What can I do to make this better?

This is a discussion on What can I do to make this better? within the C++ Programming forums, part of the General Programming Boards category; I have to take a phone number in the form of (111) 111-1111 and display only the numbers. I must ...

  1. #1
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    What can I do to make this better?

    I have to take a phone number in the form of (111) 111-1111 and display only the numbers. I must use the strtok function. This is the function I wrote to do this but am looking for something that is better and for someone to explain if I used a poor practice. My driver just sends an array that I assign the number above.

    Code:
    char *separate(char *string1)
    {
        char *token;
    
        token = strtok(string1, "() -");
        string1 = token;
    
        while ((token = strtok(NULL, "() -")) != NULL)
        {
            *strcat(string1, token);
        }
    
        return string1;
    }
    Thanks

  2. #2
    and the hat of wrongness Salem's Avatar
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    > I must use the strtok function.
    Why?

    > *strcat(string1, token);
    1. What's the * for at the beginning.
    2. The bad thing here is you're using strcat to append to the same string you're trying to tokenise as well. Nearly all C standard library functions are undefined if the objects overlap like this.

    Does something else validate the number as being a valid phone number?
    If you dance barefoot on the broken glass of undefined behaviour, you've got to expect the occasional cut.
    If at first you don't succeed, try writing your phone number on the exam paper.
    I support http://www.ukip.org/ as the first necessary step to a free Europe.

  3. #3
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    The assignment I'm working on requires me to use it.

    1. That was a mistake, now updated. Thanks for that catch.

    2. I know it overlaps the string but it doesn't quite disturb the token because it never catches up to it. That's why I was asking for a better way to do this with the requirements I have to abide by. This function does its job and returns the correct output otherwise but I am always looking for a more correct solution.

  4. #4
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    I would prefer a solution that copies to a new string. The best solution would be to pass in the string to copy into, along with the size of this string [there's obviously no way that your code can know that the telephone number input can fit in the output string unless you know the size].

    --
    Mats
    Compilers can produce warnings - make the compiler programmers happy: Use them!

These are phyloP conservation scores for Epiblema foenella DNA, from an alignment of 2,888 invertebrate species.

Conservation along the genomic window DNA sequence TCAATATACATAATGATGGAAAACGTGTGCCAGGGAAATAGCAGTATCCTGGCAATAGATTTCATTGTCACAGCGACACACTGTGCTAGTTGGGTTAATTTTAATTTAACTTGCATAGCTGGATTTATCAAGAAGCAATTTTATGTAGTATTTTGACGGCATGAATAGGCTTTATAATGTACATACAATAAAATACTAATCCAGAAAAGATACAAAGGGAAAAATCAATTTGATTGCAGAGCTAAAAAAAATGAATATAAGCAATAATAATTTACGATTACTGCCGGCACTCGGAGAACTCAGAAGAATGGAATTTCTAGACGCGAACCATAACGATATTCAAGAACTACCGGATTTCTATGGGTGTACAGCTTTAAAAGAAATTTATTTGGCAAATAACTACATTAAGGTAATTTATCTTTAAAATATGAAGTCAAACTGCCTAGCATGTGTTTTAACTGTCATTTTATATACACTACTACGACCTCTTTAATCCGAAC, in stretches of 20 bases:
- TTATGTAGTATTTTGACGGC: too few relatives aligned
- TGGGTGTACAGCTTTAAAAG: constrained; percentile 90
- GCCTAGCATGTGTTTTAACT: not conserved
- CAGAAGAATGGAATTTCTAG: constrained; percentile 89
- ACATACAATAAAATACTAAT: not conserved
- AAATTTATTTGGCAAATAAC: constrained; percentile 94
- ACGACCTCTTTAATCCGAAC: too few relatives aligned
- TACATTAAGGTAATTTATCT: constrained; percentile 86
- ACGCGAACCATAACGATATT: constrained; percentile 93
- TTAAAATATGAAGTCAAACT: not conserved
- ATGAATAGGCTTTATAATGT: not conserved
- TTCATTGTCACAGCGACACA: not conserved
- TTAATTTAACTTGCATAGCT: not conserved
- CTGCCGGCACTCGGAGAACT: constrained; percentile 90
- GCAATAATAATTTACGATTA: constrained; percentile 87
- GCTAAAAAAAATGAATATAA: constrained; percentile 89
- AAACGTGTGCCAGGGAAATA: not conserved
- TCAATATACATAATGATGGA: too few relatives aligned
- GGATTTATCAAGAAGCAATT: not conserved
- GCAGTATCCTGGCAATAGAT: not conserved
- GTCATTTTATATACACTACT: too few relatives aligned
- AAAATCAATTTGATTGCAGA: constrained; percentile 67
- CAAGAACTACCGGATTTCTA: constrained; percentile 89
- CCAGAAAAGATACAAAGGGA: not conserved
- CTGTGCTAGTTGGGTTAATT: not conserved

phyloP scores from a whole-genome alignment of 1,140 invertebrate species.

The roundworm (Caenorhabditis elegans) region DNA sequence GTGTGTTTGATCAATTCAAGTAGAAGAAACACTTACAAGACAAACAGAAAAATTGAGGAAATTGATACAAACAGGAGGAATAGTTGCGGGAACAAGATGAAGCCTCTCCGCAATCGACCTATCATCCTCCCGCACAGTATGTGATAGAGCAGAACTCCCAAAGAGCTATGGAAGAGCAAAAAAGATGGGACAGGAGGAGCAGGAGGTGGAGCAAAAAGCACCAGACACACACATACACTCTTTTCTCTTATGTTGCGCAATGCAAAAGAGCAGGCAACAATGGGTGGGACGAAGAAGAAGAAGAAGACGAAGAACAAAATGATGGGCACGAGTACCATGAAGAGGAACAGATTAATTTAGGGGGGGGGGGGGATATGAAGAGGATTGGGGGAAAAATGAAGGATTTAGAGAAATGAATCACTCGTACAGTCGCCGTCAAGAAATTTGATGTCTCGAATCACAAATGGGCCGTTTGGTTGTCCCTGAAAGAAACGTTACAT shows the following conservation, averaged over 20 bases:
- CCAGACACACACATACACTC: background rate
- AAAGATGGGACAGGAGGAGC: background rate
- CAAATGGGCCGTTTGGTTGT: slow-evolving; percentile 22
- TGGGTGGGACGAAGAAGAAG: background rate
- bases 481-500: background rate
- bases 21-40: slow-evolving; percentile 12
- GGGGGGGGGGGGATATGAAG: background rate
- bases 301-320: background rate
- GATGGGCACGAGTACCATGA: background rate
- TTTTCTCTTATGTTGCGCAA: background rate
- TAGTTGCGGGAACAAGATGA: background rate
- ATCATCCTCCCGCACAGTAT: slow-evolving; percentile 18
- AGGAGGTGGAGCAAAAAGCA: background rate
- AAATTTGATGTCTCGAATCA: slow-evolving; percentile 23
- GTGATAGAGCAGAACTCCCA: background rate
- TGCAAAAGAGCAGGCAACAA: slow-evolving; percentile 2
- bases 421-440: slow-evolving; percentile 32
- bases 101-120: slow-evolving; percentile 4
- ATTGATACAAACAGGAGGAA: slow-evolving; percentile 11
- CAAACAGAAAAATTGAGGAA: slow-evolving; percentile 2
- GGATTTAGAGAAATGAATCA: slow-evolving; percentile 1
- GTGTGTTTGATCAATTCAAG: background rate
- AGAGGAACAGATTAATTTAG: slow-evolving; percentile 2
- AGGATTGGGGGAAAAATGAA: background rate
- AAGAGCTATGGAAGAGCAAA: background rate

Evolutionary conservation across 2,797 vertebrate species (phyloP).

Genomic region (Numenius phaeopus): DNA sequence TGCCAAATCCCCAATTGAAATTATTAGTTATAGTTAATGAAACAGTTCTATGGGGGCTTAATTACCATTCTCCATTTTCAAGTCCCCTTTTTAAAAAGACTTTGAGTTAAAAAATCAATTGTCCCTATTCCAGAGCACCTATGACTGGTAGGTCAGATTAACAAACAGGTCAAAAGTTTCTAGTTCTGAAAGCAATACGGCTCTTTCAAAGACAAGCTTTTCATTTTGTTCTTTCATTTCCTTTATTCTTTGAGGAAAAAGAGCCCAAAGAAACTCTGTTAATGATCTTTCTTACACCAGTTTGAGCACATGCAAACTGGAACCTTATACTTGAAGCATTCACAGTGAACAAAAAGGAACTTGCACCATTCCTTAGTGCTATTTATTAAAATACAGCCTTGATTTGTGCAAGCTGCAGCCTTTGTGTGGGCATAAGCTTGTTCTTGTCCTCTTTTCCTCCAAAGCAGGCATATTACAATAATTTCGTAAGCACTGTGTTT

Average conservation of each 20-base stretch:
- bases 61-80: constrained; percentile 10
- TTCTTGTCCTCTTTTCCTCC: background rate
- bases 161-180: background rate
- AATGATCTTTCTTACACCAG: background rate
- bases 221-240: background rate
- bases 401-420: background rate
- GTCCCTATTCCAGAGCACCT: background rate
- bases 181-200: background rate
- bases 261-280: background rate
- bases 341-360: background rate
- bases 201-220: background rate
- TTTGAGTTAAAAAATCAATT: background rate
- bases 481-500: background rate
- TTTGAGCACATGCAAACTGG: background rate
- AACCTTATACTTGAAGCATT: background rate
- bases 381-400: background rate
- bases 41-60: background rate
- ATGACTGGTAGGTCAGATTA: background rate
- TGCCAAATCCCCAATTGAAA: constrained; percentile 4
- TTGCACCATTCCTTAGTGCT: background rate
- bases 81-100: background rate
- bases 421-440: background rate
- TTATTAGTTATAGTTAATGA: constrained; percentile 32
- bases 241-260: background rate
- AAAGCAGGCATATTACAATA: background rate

Please don't PM me for help - and no, I don't do help over instant messengers.

  5. #5
    and the hat of wrongness Salem's Avatar
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    > 2. I know it overlaps the string but it doesn't quite disturb the token because it never catches up to it.
    No, you're assuming that because that's how your current compiler implements it.
    That is the essence of what "undefined behaviour" means. Today, you're in the rose garden, tomorrow you're in the compost heap.

    Implement your own "safe" version of strcpy which you know preserves the token position, then you'll be fine.
    If you dance barefoot on the broken glass of undefined behaviour, you've got to expect the occasional cut.
    If at first you don't succeed, try writing your phone number on the exam paper.
    I support http://www.ukip.org/ as the first necessary step to a free Europe.

  6. #6
    The larch
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    > I must use the strtok function.
    Why?
    That is indeed a strange requirement. Wouldn't it be so much easier simply to copy only digits - particularly as you are going to merge the tokens anyway (and perhaps report an error if any character besides digits and () - is encountered. Right now this function will accept "(xyz) abc-def" as a valid phone number too.
    I might be wrong.

    Thank you, anon. You sure know how to recognize different types of trees from quite a long way away.
    Quoted more than 1000 times (I hope).

  7. #7
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    Thank you for all your replies.

    Salem - Forgot to reply to your last question. There is no validation because it only takes a string I assign in the form (xxx) xxx-xxxx with all numbers. I want to send this string to my function above and remove the "() -" from it and either return this new string or change the actual string in my function so I don't have to return anything. Where is it stated that this is undefined behavior statement? I actually want to know so I can know where to look next time.

    anon - Same as above, I'm not worried about validation right now as I send the string but thanks for the recommendation. Strange requirement because the book is fairly new but uses deprecated functions too, I agree there.

    matsp - I'm trying to do as you suggested but am having some difficulty as how to implement it.

  8. #8
    and the Hat of Guessing tabstop's Avatar